Introduction / Background
A chronic and complex disease identified as the seventh leading cause of death in the United States (U.S.) (American Diabetes Association, 2016), diabetes mellitus contributes significantly to the morbidity and mortality of U.S. citizens. A key driver in improving health outcomes in patients with diabetes is improved self-management of the disease. This Quality Improvement Project presented an innovative approach to improving the care of diabetic patients using hospital-based diabetes educators who became transitional coaches for discharged patients. During phone calls three days, seven days, and thirty days after discharge, nurses working as diabetes educators reinforced patient education and home blood glucose goals, reviewed blood glucose readings and medications, reminded patients about follow up appointments, and answered questions about self-management of diabetes at home.
This project built on an interprofessional care transition model that had been implemented previously and integrated a number of nursing-led, evidence-based strategies to provide intensive intervention to high-risk diabetic inpatients. Collectively, the components of this project provided an innovative approach to ensure the delivery of high quality, continuous diabetes care to high-risk patients from inpatient admission to discharge, and care transitions to home and community.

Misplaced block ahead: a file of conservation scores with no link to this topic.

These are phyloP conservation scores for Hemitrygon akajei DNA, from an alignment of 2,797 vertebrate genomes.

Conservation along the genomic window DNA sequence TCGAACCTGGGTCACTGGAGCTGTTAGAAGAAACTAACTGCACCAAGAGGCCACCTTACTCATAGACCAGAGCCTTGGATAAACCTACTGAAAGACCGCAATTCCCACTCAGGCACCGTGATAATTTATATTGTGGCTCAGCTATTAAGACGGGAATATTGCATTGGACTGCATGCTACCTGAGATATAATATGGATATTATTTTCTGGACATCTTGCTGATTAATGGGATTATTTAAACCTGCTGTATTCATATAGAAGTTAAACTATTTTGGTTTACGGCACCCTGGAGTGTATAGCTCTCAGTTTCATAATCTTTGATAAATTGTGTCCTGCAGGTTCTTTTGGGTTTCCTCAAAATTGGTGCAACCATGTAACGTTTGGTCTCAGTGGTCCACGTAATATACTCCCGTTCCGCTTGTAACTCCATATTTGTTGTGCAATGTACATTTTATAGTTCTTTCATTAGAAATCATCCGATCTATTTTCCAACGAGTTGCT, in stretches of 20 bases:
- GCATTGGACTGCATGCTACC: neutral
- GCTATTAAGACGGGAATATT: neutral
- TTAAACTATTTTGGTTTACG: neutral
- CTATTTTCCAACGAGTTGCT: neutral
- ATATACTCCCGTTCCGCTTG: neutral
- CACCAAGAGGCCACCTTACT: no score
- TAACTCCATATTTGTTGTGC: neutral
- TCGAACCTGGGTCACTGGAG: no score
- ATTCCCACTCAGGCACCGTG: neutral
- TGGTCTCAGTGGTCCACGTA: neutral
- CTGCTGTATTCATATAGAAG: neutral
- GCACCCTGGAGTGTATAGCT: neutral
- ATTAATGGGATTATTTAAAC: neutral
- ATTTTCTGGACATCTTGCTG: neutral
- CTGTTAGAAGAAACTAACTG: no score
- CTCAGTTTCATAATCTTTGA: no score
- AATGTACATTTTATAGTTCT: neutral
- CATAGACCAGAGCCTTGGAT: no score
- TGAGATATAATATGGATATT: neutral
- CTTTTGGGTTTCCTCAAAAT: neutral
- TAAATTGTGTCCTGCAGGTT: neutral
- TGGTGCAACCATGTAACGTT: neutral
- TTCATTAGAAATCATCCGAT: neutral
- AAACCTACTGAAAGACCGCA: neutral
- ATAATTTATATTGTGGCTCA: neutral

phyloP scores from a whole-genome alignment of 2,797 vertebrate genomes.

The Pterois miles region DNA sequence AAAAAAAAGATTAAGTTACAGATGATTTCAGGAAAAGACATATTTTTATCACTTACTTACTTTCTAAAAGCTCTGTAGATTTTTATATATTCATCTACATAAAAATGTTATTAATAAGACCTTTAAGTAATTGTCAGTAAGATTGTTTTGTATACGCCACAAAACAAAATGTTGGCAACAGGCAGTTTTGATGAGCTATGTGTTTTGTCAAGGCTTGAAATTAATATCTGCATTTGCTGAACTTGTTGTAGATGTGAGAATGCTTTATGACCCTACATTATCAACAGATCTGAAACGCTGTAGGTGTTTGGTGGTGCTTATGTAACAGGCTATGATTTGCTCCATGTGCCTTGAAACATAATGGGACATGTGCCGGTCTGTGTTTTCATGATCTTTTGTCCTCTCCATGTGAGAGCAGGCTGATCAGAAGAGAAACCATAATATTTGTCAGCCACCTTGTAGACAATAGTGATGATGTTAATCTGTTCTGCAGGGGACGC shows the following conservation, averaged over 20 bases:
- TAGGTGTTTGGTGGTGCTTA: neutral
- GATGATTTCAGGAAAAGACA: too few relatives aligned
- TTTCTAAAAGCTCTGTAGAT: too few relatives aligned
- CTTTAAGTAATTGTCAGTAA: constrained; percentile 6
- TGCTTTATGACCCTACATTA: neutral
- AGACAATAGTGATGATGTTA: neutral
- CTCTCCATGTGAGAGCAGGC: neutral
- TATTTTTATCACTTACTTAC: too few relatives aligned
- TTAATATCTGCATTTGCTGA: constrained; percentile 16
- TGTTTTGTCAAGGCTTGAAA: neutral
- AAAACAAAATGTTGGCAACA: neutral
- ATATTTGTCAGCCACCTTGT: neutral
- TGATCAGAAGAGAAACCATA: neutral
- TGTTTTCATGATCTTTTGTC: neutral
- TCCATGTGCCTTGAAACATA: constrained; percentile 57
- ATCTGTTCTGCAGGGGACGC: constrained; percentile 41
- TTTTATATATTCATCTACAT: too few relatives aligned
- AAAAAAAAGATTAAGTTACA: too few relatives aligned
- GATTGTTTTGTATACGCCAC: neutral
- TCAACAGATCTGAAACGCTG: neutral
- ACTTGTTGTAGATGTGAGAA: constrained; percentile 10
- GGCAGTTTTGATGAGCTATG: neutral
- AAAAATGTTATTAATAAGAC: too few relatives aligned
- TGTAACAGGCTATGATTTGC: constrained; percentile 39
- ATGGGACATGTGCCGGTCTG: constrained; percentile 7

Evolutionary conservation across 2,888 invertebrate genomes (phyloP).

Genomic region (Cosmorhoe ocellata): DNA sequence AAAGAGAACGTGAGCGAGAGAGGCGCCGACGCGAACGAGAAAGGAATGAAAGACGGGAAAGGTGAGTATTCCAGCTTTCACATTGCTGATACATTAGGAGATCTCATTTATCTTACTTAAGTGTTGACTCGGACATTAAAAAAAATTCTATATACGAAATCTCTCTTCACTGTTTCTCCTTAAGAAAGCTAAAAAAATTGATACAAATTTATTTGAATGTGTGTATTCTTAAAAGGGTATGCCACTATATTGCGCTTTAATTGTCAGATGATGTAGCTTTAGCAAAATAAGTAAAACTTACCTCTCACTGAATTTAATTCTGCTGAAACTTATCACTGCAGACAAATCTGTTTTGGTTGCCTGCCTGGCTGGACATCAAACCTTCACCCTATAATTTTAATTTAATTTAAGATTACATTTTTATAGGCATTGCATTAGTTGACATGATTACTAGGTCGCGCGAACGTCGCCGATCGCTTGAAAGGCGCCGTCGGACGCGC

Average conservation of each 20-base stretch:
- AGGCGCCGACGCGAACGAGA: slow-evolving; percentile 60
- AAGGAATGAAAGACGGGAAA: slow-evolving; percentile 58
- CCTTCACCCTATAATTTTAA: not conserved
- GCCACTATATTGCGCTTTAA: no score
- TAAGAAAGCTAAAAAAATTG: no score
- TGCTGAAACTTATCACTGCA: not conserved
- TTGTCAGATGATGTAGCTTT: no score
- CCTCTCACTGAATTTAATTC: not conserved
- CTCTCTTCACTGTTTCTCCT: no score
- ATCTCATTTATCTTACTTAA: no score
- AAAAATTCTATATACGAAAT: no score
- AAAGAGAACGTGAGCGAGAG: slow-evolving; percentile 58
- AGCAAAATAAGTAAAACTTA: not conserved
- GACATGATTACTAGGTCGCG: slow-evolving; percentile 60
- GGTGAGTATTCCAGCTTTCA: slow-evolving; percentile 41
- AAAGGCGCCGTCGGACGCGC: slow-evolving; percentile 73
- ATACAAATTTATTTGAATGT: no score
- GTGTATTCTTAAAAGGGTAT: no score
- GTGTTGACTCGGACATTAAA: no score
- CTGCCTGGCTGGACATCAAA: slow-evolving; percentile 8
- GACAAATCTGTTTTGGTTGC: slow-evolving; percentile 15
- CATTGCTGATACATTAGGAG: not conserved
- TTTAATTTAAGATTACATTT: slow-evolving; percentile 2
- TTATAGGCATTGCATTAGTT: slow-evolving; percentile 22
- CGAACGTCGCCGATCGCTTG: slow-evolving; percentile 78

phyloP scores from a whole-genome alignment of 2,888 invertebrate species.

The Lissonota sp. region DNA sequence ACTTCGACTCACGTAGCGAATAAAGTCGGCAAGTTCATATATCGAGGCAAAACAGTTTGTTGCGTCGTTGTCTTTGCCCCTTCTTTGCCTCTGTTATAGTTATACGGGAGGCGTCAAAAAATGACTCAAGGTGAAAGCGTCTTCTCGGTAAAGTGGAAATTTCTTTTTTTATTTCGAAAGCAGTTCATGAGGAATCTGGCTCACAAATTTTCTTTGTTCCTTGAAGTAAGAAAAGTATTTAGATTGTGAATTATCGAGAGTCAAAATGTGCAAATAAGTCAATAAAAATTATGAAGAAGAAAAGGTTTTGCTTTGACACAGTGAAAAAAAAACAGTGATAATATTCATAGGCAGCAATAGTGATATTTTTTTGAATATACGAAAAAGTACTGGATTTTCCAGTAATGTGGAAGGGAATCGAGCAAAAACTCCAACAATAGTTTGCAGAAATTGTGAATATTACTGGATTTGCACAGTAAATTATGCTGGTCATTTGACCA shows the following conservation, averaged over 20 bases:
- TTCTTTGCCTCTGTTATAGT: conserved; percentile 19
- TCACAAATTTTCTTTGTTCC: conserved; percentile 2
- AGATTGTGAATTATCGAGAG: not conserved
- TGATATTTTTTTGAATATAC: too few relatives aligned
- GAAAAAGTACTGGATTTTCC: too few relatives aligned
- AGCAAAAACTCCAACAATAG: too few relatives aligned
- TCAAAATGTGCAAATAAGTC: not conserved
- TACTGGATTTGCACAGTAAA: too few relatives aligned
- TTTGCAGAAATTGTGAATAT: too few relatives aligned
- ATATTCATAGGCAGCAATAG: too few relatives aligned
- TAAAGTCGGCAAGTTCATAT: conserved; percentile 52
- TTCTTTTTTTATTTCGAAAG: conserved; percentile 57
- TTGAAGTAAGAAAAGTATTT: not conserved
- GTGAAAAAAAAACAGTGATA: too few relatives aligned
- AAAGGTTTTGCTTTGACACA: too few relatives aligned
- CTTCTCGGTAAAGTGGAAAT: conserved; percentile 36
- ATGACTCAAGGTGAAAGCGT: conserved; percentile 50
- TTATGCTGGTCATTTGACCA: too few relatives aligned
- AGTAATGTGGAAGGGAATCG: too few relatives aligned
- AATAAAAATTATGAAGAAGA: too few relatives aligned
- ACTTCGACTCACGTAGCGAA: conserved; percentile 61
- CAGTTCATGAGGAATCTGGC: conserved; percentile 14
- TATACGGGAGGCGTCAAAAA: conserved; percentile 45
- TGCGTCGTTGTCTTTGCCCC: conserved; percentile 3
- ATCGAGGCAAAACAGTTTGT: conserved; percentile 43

The clinical question for this project was: Do high risk hospitalized patients with diabetes who receive patient education by diabetes educators, followed by transitional coaching calls at three days, seven days, and thirty days after discharge have lower A1C levels three months after teaching and lower 30-day and three month diabetes-related readmission rates?
This project involved an interprofessional diabetes education program implemented at Reading Hospital, a 709-bed acute care hospital in southeastern Pennsylvania. A Magnet™ designated, level II trauma center, Reading Hospital has more than 31,000 discharges per year and sees more than 130,000 patients for emergency visits annually.
Population and Sample
The population is comprised of patients with Type I and Type II diabetes who are considered high risk due to poor glycemic control (A1C levels > 7.5%), a new diagnosis of diabetes or altered medical regimen during the hospitalization, patients readmitted for diabetes-related conditions, patients admitted with hypoglycemia or complications of diabetes, or patients who are new to insulin. Inclusion criteria included all high risk diabetic patients as defined above. Patients were excluded who demonstrate healthy self-management practices for diabetes and have A1C levels demonstrating optimal glycemic control (A1C < 7.5%). For patients with dementia or developmental delays, a caregiver was offered the diabetes education and transitional coaching intervention.
Methods / Implementation